Monday, September 22, 2008

Sound apolocolypse?!?

I'm getting a little tired of the extremist points of view that keep arising when discussing Cage and his ideas/theories on music and silence. I don't think cell phones are the end of the world, I don't think sharing our music with those arround us is a personal attack, and I don't think people should be overly concerned with our "loss" of silence. The truth is, the soundscape is just changing, it isn't being destroyed. People are noisy. We have been from our beginning. What sounds we make and how we make them have changed,but even before cell phones, there were plenty of interruptions in libraries and other public places. If we were to take on a true Cagean philosophy of how it is changing we would just accept the sounds of text messaging as part of the soundscape, being no better or worse than the other sounds. Personally, I would prefer not to hear constant sounds from cell phones, but that is my taste, which Cage would encourage me to neglect.

Furthermore, I feel there is a big difference between experiencing silence and just having quiet. I do agree that silence and thought are linked, but I also feel that just because someone is in silence doesn't mean that thought is provoked. Some people may find the silence distracting, possibly causing them to think about too many things at once, or just nothing. In reference to the passage about psychiatry/counseling, I feel that silence isn't necessarily what helps the patient. It is rather that they have the oppertunity to think things out. Many people, including myself, think better when speaking. It's a way to organize thought, rather than have them float around in my head. In that way, complete silence is not good, for I am making noise in order to think clearly. Personally, I think disrupting the silence can in turn create a silence on the inside. By speaking out loud, and projecting some of our inner quarrels/thoughts we can achieve a quiet of the mind, therefore making more of a silence for ourselves. In a way, by composing music or expressing ourselves in any way creates that inner silence. So technically we have all made some version of 4'33". Perhaps if people would talk to themselves more, then we could avoid emotional breakdowns and other potentially harmful episodes that come from a lack of expression.

I would also like to address, more specifically the attack on cell phones. I do not, nor have I ever owned a cell phone, so I feel my opinion might be quite different than others. Sometimes it is a blessing to have that sense of freedom, by not constantly being "on call". However, I have been in a number of situations where a cell phone would have been very helpful. I think people who have them, or are simply given them by their parents, take for granted the benefits of a cell phone sometimes. I know that I would not use one as often as others because I do appreciate my privacy and my time alone, but, for instance, when the car you're riding in on the highway breaks down in the middle of the night in a bad storm and you are seven miles from the nearest exit and you have to hitchhike through the pouring rain, well, then it would be nice to have. The truth is, if cell phones are the biggest threat to our humanity, then we are living in a blest world. Cell phones and instant messaging and facebook will not be the downfall of our communication skills. I have more faith in people than to believe that we are all so fragile that we will one day not be able to talk to people in person, because we are so dependent on hiding behind the mask that is our computer screen. Rather, I feel that our new technology gives us a way to connect, and it also poses a challenge for us to continue communication with one another. I would much rather talk to people in person than on a phone or on the computer, but sometimes that is just not possible, and so I use other means to form closer and consistent relationships. Also, people are going to be rude no matter what devices they have. It doesn't take a cell phone for people to not really be listening. I think that just depends on the person.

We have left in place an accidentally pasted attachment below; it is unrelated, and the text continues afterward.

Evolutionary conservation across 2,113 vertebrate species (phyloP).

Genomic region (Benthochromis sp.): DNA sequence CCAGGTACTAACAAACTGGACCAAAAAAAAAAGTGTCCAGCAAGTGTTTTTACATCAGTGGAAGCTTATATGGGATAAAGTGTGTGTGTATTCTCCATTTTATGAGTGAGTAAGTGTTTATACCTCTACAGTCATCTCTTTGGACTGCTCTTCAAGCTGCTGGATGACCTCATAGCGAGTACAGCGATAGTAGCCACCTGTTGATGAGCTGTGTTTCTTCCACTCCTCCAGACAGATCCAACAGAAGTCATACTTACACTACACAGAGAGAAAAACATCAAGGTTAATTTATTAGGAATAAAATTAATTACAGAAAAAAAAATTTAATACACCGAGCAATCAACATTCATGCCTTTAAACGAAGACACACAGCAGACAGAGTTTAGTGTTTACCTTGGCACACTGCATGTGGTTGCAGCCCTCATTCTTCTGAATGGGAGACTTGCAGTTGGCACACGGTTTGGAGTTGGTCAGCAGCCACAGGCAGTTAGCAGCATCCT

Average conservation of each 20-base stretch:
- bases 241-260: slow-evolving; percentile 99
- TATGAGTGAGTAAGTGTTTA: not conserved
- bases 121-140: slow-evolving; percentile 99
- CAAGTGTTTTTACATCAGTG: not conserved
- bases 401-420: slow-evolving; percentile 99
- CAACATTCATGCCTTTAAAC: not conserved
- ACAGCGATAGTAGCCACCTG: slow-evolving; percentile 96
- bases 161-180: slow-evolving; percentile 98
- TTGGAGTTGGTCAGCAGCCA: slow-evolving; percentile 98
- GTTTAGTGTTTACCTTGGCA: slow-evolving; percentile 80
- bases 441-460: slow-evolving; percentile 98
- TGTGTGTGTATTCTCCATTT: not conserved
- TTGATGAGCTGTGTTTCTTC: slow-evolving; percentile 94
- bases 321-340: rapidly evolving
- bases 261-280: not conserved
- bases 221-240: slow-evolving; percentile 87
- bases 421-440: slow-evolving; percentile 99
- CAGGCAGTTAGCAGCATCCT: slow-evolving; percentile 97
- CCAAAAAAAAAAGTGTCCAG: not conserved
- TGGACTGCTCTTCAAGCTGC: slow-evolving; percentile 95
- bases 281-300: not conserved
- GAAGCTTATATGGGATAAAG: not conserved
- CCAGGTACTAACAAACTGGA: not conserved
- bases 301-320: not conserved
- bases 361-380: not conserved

And so, I hate to burst your bubble, but it's not the end of the world. Noise has always been there and always will be. Silence isn't always golden (Sometimes it might be green or blue or red), though it often is. My point is, even though using sound as a weapon scares me, and even though I may not like all the "noise" created by new technology, I think we have bigger problems to deal with. If people really needed more quiet, then they would find a way to get it. If our soundscapes were really effecting us so harshly, then people wouldn't live in cities. It comes down to taste in those aspects, and what we are able to survive and adapt to. With tastes, we have to ignore them to an extent if we want to live at peace with our ever changing environment. That isn't to say that you should totally give up your independent thought or opinion, but just merely accept that not every sound you hear you will like, and that the sounds/music that you like is not, nor will it ever be, totally the same as someone else's. So please.....relax.

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